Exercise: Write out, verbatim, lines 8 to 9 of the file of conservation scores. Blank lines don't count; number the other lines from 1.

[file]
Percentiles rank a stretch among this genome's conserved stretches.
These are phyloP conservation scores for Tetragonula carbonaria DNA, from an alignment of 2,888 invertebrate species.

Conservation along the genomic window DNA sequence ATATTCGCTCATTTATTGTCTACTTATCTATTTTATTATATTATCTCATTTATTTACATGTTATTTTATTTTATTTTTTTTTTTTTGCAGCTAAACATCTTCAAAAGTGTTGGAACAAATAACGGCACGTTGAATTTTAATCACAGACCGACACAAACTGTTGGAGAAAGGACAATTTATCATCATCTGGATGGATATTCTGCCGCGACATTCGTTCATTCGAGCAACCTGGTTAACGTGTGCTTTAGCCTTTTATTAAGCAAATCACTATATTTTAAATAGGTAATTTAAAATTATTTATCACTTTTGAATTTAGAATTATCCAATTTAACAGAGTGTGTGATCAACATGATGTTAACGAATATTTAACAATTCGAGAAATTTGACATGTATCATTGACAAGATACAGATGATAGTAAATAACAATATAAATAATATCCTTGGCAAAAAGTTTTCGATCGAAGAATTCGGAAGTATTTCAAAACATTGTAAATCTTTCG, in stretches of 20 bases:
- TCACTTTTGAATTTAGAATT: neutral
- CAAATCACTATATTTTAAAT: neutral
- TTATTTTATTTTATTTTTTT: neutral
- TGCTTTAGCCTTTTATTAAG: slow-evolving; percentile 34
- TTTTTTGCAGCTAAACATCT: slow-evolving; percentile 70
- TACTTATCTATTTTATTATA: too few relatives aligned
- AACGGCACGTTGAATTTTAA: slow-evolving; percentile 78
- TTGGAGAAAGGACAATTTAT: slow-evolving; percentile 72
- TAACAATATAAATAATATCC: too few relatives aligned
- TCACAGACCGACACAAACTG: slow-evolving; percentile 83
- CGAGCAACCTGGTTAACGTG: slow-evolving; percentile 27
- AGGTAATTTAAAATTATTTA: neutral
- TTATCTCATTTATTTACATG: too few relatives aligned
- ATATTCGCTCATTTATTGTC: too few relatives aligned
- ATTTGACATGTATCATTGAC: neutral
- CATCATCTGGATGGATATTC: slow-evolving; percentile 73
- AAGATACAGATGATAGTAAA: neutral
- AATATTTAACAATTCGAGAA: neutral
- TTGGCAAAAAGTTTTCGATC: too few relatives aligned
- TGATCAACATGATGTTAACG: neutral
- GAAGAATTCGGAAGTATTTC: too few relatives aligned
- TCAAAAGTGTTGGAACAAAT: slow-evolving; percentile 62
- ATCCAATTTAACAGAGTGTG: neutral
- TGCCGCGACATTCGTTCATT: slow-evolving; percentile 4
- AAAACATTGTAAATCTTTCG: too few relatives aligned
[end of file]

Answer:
- TTTTTTGCAGCTAAACATCT: slow-evolving; percentile 70
- TACTTATCTATTTTATTATA: too few relatives aligned